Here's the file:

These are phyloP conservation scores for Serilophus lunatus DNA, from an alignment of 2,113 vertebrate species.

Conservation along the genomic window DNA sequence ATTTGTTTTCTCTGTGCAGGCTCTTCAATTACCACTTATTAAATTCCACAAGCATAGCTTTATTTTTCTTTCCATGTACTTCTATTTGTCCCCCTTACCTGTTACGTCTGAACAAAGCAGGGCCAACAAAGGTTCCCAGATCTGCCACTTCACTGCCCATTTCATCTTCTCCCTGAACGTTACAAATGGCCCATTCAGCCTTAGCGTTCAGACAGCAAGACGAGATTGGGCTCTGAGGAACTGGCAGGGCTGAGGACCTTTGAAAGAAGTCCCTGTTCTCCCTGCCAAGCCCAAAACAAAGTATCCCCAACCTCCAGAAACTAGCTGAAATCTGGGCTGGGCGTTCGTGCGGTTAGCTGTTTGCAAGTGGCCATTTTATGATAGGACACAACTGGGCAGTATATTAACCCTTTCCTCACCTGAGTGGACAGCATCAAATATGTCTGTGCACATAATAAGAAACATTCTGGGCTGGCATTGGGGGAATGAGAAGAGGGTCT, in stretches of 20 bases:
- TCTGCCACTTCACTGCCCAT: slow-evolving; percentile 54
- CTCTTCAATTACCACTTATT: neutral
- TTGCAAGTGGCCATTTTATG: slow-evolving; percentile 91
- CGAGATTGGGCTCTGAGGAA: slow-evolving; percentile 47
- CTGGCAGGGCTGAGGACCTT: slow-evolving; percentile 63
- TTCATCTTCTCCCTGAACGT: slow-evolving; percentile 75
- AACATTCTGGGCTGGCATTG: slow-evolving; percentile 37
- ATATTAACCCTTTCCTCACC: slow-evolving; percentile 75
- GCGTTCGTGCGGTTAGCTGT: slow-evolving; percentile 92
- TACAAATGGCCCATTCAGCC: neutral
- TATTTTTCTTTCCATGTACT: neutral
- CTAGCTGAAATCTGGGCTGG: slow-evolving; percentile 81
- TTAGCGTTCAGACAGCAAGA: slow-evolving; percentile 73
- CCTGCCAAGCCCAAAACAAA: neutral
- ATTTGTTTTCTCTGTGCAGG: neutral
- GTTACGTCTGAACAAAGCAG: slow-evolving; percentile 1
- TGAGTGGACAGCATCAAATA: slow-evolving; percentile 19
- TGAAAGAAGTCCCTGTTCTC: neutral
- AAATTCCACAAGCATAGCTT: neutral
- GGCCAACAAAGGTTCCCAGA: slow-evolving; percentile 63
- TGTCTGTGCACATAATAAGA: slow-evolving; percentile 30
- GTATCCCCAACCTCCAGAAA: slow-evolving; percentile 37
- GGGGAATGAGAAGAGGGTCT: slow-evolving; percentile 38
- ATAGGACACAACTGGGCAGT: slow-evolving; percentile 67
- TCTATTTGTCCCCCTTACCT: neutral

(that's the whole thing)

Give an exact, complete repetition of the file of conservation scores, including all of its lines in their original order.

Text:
These are phyloP conservation scores for Serilophus lunatus DNA, from an alignment of 2,113 vertebrate species.

Conservation along the genomic window DNA sequence ATTTGTTTTCTCTGTGCAGGCTCTTCAATTACCACTTATTAAATTCCACAAGCATAGCTTTATTTTTCTTTCCATGTACTTCTATTTGTCCCCCTTACCTGTTACGTCTGAACAAAGCAGGGCCAACAAAGGTTCCCAGATCTGCCACTTCACTGCCCATTTCATCTTCTCCCTGAACGTTACAAATGGCCCATTCAGCCTTAGCGTTCAGACAGCAAGACGAGATTGGGCTCTGAGGAACTGGCAGGGCTGAGGACCTTTGAAAGAAGTCCCTGTTCTCCCTGCCAAGCCCAAAACAAAGTATCCCCAACCTCCAGAAACTAGCTGAAATCTGGGCTGGGCGTTCGTGCGGTTAGCTGTTTGCAAGTGGCCATTTTATGATAGGACACAACTGGGCAGTATATTAACCCTTTCCTCACCTGAGTGGACAGCATCAAATATGTCTGTGCACATAATAAGAAACATTCTGGGCTGGCATTGGGGGAATGAGAAGAGGGTCT, in stretches of 20 bases:
- TCTGCCACTTCACTGCCCAT: slow-evolving; percentile 54
- CTCTTCAATTACCACTTATT: neutral
- TTGCAAGTGGCCATTTTATG: slow-evolving; percentile 91
- CGAGATTGGGCTCTGAGGAA: slow-evolving; percentile 47
- CTGGCAGGGCTGAGGACCTT: slow-evolving; percentile 63
- TTCATCTTCTCCCTGAACGT: slow-evolving; percentile 75
- AACATTCTGGGCTGGCATTG: slow-evolving; percentile 37
- ATATTAACCCTTTCCTCACC: slow-evolving; percentile 75
- GCGTTCGTGCGGTTAGCTGT: slow-evolving; percentile 92
- TACAAATGGCCCATTCAGCC: neutral
- TATTTTTCTTTCCATGTACT: neutral
- CTAGCTGAAATCTGGGCTGG: slow-evolving; percentile 81
- TTAGCGTTCAGACAGCAAGA: slow-evolving; percentile 73
- CCTGCCAAGCCCAAAACAAA: neutral
- ATTTGTTTTCTCTGTGCAGG: neutral
- GTTACGTCTGAACAAAGCAG: slow-evolving; percentile 1
- TGAGTGGACAGCATCAAATA: slow-evolving; percentile 19
- TGAAAGAAGTCCCTGTTCTC: neutral
- AAATTCCACAAGCATAGCTT: neutral
- GGCCAACAAAGGTTCCCAGA: slow-evolving; percentile 63
- TGTCTGTGCACATAATAAGA: slow-evolving; percentile 30
- GTATCCCCAACCTCCAGAAA: slow-evolving; percentile 37
- GGGGAATGAGAAGAGGGTCT: slow-evolving; percentile 38
- ATAGGACACAACTGGGCAGT: slow-evolving; percentile 67
- TCTATTTGTCCCCCTTACCT: neutral